IJF Head Referee Director Florin Daniel Lascau heads up the commission looking after all refereeing decisions at these world championships. On day one in Abu Dhabi, the technical analysis is his.

“There is an amazing hall layout and a really great atmosphere. The set-up is conducive to an outstanding experience for both the live spectators and those watching at home on JudoTV or on the move via the JudoTV app. The world is watching their judo heroes on the way to winning their world medals and it feels like a shared moment, it’s really special. This is the prelude for the Olympic Games in Paris and adds to the excitement of this huge occasion too.

The Mubadala Arena, Abu Dhabi, UAE.

Athletes are clearly motivated by a number of factors but ultimately, whether they want world ranking points, seeding at the Games, the world medals themselves or to dominate internal qualification discussions, the energy they all bring pushes the level extremely high.

There are some key points that should be noted across all three categories today. The first is that the athletes are demonstrating that taking kumi-kata is essential. Those who seek out their dominate grip, not holding back, are the ones who begin each exchange with the advantage. It seems like a simple concept but to arrive with the first grip is not so easy. It is essential, but not simple.

Kurbanova (TKM) and Salens (BEL) gripping up to compete.

All the judoka here are fighting with determination all the way to the end of their contests. No-one is giving up. There have been several escapes from osae-komi on day one, escapes which proved to be decisive, giving a new chance to someone who had looked like they were out. For example, Smetov (KAZ) was holding Bliev (AIN) in the -60 kg quarter-final, secured at exactly 4 minutes and with no other scores on the board, but a second before the waza-ari was registered, Bliev escaped and then threw Smetov in golden score. This attitude belongs to the biggest champions! He was not alone. Tara Babulfath also came close to holding Scutto (ITA) in the -48 kg semi-final but the Italian refused to give up and eventually won the contest.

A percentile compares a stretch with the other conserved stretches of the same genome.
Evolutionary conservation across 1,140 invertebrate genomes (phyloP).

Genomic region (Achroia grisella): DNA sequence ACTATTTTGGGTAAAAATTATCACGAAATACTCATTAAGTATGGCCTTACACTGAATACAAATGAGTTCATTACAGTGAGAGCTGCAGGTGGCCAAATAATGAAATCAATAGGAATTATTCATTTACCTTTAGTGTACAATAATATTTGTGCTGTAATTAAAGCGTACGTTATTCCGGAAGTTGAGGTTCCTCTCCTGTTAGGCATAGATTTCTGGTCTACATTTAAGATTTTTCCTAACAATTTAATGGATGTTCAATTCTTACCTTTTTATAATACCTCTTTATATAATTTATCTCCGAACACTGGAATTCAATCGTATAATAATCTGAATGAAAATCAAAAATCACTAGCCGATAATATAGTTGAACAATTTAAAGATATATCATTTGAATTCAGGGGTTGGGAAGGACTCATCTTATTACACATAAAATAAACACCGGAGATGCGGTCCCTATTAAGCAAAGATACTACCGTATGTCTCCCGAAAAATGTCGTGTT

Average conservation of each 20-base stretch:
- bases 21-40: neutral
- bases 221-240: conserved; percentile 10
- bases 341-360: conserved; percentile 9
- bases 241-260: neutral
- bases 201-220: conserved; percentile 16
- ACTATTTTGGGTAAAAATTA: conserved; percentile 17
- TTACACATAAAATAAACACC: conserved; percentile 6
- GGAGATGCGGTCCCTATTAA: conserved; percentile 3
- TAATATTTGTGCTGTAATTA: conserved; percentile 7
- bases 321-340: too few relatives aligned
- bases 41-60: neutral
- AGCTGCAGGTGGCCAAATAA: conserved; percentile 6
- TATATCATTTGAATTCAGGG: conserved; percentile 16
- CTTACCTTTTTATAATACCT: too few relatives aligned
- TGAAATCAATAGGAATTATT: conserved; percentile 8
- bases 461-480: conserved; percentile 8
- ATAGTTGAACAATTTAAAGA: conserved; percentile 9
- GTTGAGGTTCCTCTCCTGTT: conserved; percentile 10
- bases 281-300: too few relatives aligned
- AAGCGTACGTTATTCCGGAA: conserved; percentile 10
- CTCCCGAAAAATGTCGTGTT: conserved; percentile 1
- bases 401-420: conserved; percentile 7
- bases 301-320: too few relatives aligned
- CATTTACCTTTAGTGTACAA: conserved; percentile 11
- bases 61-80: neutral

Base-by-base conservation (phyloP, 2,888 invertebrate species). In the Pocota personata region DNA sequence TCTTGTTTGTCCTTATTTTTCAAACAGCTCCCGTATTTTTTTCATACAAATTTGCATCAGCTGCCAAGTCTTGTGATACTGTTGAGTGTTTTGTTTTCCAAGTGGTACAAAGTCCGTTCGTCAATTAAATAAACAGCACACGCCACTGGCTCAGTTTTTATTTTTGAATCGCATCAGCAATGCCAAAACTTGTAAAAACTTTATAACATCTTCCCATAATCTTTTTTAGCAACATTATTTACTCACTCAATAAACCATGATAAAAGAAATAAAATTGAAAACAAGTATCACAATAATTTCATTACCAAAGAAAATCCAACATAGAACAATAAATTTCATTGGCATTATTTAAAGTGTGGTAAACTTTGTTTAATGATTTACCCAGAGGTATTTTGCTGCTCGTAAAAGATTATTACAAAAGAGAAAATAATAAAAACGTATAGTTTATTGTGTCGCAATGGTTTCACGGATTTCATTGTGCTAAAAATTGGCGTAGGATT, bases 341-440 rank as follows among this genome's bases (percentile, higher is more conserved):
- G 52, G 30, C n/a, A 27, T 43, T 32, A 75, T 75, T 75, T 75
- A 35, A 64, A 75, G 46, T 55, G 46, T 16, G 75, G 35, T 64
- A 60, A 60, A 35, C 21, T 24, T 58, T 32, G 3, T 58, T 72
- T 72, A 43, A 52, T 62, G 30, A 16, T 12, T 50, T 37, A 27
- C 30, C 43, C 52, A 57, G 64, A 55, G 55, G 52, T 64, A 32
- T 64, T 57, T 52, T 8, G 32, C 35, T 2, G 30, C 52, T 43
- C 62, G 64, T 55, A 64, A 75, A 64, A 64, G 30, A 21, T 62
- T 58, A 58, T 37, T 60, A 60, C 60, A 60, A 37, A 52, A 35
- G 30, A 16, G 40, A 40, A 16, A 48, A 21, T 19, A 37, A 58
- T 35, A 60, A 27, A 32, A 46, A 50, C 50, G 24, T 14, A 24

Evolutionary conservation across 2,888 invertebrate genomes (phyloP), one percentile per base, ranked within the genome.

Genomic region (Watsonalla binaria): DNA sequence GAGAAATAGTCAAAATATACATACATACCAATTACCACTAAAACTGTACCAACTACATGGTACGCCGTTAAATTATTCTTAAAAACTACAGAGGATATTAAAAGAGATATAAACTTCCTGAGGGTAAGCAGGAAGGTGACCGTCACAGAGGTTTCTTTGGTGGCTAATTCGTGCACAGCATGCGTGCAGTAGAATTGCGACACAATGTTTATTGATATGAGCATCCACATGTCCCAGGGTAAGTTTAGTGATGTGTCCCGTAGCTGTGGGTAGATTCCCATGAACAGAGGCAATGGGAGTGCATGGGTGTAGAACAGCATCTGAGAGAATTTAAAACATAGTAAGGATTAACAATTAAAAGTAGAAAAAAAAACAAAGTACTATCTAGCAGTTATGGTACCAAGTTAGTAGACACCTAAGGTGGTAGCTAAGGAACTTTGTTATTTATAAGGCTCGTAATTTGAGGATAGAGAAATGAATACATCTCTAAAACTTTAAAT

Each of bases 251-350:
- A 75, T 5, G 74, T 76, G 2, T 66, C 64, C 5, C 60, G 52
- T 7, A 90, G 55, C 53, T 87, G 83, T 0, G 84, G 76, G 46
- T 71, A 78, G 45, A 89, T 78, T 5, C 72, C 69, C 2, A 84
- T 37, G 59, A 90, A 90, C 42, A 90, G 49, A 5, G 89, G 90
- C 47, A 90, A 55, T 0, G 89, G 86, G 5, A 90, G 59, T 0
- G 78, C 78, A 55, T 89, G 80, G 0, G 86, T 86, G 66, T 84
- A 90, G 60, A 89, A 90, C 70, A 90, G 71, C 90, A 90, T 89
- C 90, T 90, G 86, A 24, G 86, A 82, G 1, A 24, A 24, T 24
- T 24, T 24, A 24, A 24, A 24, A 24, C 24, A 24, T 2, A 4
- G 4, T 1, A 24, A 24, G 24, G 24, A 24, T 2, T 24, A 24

Bliev (AIN) vs Smetov (KAZ).

Speaking of the young Swede, her transition from tachi-waza into ne-waza is an excellent illustration of why training this phase of the contest is so important. She won almost exclusively on the ground, taking control in the transition phases over and over again. We have seen many examples of successful tori-tori transition but also uke-tori examples. Katame-waza has really been dominated by osae-komi techniques. Babulfath’s bronze medal, making history for Sweden, is a good example for all of the need to take seriously the need for ground work in training and in competition.

Babulfath (SWE), world bronze medallist.

Babulfath was the exception in the -48 kg category, a group in which three of the four medallists were seeded in places 1-4 and during the day their technique and their ability to apply their tokui-waza from many different situations, gave them advantages and those translated into medals.

Just as I have mentioned the attitude of never giving up and then noting examples from ne-waza, it is just as true in tachi-waza. For example, Saddiki (MAR) was trailing Lin (TPE) by waza-ari in the -60 kg preliminaries but at 3:58 on the clock he threw using a combination that ended with tani-otoshi and scored waza-ari. He kept going right to the last second and gave himself a second chance. Eventually he was thrown again but his fighting spirit was incredible.

Lin (TPE) vs Saddiki (MAR).

We have also seen a huge range of nage-waza on day one, especially the expert use of ashi-waza and te-waza. This mix is impressive and also inspiring, leading the young judoka watching to try more techniques and aspire to be like the stars they see here. This is important. Not many contests have been decided by shido today, showing that the athletes are ready to take risks to achieve great things, to demonstrate their best. At this event they have come to win and to win well, not simply to try.

Unfortunately we have seen several hansoku-make situations on day one, 7 in the preliminaries alone. There have been a mix of infringements from using the head to throwing across a straight arm and even reaping the support leg. We must continue with a programme of education among coaches and athletes to ensure the safety of all of our judo family, promoting the highest quality judo throughout the world.”

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